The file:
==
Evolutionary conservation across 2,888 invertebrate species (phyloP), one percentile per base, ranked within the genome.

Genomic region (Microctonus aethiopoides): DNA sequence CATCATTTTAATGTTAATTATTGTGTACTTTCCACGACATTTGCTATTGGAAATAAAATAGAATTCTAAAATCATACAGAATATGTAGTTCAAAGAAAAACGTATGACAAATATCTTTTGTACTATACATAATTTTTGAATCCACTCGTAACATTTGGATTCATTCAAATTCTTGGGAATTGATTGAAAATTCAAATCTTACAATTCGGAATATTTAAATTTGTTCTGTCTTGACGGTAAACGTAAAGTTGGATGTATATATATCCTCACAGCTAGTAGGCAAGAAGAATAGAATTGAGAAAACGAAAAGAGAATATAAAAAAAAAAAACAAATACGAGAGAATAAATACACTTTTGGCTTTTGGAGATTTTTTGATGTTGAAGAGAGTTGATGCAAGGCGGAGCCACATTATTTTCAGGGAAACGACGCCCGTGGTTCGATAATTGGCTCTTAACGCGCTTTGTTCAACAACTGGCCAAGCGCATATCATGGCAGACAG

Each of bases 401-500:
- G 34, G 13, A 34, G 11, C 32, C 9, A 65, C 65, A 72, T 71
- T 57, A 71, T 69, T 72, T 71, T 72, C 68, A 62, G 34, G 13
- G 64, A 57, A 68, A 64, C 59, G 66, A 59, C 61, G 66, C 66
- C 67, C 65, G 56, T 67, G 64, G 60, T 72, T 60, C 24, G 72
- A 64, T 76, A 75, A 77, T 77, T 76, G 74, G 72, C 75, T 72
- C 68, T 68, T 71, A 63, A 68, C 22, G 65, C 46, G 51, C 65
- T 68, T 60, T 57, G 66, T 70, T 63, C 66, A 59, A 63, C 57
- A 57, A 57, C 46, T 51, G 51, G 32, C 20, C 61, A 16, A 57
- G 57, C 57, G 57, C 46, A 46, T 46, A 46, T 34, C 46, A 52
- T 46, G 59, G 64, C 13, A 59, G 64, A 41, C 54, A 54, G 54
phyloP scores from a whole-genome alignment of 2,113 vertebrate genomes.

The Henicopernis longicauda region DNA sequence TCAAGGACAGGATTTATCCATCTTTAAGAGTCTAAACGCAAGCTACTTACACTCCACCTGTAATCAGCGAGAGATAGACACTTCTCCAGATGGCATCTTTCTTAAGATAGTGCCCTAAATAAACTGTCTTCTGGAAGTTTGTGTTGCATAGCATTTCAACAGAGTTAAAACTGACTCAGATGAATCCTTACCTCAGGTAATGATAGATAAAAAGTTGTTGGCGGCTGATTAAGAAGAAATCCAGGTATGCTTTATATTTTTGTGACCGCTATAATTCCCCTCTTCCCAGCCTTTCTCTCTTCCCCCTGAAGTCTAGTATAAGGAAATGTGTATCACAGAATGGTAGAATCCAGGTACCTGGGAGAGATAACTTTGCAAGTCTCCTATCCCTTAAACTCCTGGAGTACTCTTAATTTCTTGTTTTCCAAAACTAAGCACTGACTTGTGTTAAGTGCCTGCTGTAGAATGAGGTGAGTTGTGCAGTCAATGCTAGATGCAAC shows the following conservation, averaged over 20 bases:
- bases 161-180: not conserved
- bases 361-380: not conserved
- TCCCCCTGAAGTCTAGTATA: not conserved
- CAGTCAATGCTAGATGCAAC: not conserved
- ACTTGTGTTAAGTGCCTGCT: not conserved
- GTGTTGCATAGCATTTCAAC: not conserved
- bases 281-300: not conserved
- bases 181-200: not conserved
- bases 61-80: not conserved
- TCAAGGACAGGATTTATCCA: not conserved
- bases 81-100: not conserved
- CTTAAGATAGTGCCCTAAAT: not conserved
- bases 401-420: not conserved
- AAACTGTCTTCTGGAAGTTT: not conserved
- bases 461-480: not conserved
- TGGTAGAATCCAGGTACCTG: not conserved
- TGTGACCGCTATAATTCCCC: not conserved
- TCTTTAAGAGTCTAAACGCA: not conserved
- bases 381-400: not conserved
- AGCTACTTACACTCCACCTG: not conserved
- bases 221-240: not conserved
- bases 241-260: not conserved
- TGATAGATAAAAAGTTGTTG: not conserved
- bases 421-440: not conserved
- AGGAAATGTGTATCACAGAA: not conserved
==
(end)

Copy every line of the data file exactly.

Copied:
Evolutionary conservation across 2,888 invertebrate species (phyloP), one percentile per base, ranked within the genome.

Genomic region (Microctonus aethiopoides): DNA sequence CATCATTTTAATGTTAATTATTGTGTACTTTCCACGACATTTGCTATTGGAAATAAAATAGAATTCTAAAATCATACAGAATATGTAGTTCAAAGAAAAACGTATGACAAATATCTTTTGTACTATACATAATTTTTGAATCCACTCGTAACATTTGGATTCATTCAAATTCTTGGGAATTGATTGAAAATTCAAATCTTACAATTCGGAATATTTAAATTTGTTCTGTCTTGACGGTAAACGTAAAGTTGGATGTATATATATCCTCACAGCTAGTAGGCAAGAAGAATAGAATTGAGAAAACGAAAAGAGAATATAAAAAAAAAAAACAAATACGAGAGAATAAATACACTTTTGGCTTTTGGAGATTTTTTGATGTTGAAGAGAGTTGATGCAAGGCGGAGCCACATTATTTTCAGGGAAACGACGCCCGTGGTTCGATAATTGGCTCTTAACGCGCTTTGTTCAACAACTGGCCAAGCGCATATCATGGCAGACAG

Each of bases 401-500:
- G 34, G 13, A 34, G 11, C 32, C 9, A 65, C 65, A 72, T 71
- T 57, A 71, T 69, T 72, T 71, T 72, C 68, A 62, G 34, G 13
- G 64, A 57, A 68, A 64, C 59, G 66, A 59, C 61, G 66, C 66
- C 67, C 65, G 56, T 67, G 64, G 60, T 72, T 60, C 24, G 72
- A 64, T 76, A 75, A 77, T 77, T 76, G 74, G 72, C 75, T 72
- C 68, T 68, T 71, A 63, A 68, C 22, G 65, C 46, G 51, C 65
- T 68, T 60, T 57, G 66, T 70, T 63, C 66, A 59, A 63, C 57
- A 57, A 57, C 46, T 51, G 51, G 32, C 20, C 61, A 16, A 57
- G 57, C 57, G 57, C 46, A 46, T 46, A 46, T 34, C 46, A 52
- T 46, G 59, G 64, C 13, A 59, G 64, A 41, C 54, A 54, G 54
phyloP scores from a whole-genome alignment of 2,113 vertebrate genomes.

The Henicopernis longicauda region DNA sequence TCAAGGACAGGATTTATCCATCTTTAAGAGTCTAAACGCAAGCTACTTACACTCCACCTGTAATCAGCGAGAGATAGACACTTCTCCAGATGGCATCTTTCTTAAGATAGTGCCCTAAATAAACTGTCTTCTGGAAGTTTGTGTTGCATAGCATTTCAACAGAGTTAAAACTGACTCAGATGAATCCTTACCTCAGGTAATGATAGATAAAAAGTTGTTGGCGGCTGATTAAGAAGAAATCCAGGTATGCTTTATATTTTTGTGACCGCTATAATTCCCCTCTTCCCAGCCTTTCTCTCTTCCCCCTGAAGTCTAGTATAAGGAAATGTGTATCACAGAATGGTAGAATCCAGGTACCTGGGAGAGATAACTTTGCAAGTCTCCTATCCCTTAAACTCCTGGAGTACTCTTAATTTCTTGTTTTCCAAAACTAAGCACTGACTTGTGTTAAGTGCCTGCTGTAGAATGAGGTGAGTTGTGCAGTCAATGCTAGATGCAAC shows the following conservation, averaged over 20 bases:
- bases 161-180: not conserved
- bases 361-380: not conserved
- TCCCCCTGAAGTCTAGTATA: not conserved
- CAGTCAATGCTAGATGCAAC: not conserved
- ACTTGTGTTAAGTGCCTGCT: not conserved
- GTGTTGCATAGCATTTCAAC: not conserved
- bases 281-300: not conserved
- bases 181-200: not conserved
- bases 61-80: not conserved
- TCAAGGACAGGATTTATCCA: not conserved
- bases 81-100: not conserved
- CTTAAGATAGTGCCCTAAAT: not conserved
- bases 401-420: not conserved
- AAACTGTCTTCTGGAAGTTT: not conserved
- bases 461-480: not conserved
- TGGTAGAATCCAGGTACCTG: not conserved
- TGTGACCGCTATAATTCCCC: not conserved
- TCTTTAAGAGTCTAAACGCA: not conserved
- bases 381-400: not conserved
- AGCTACTTACACTCCACCTG: not conserved
- bases 221-240: not conserved
- bases 241-260: not conserved
- TGATAGATAAAAAGTTGTTG: not conserved
- bases 421-440: not conserved
- AGGAAATGTGTATCACAGAA: not conserved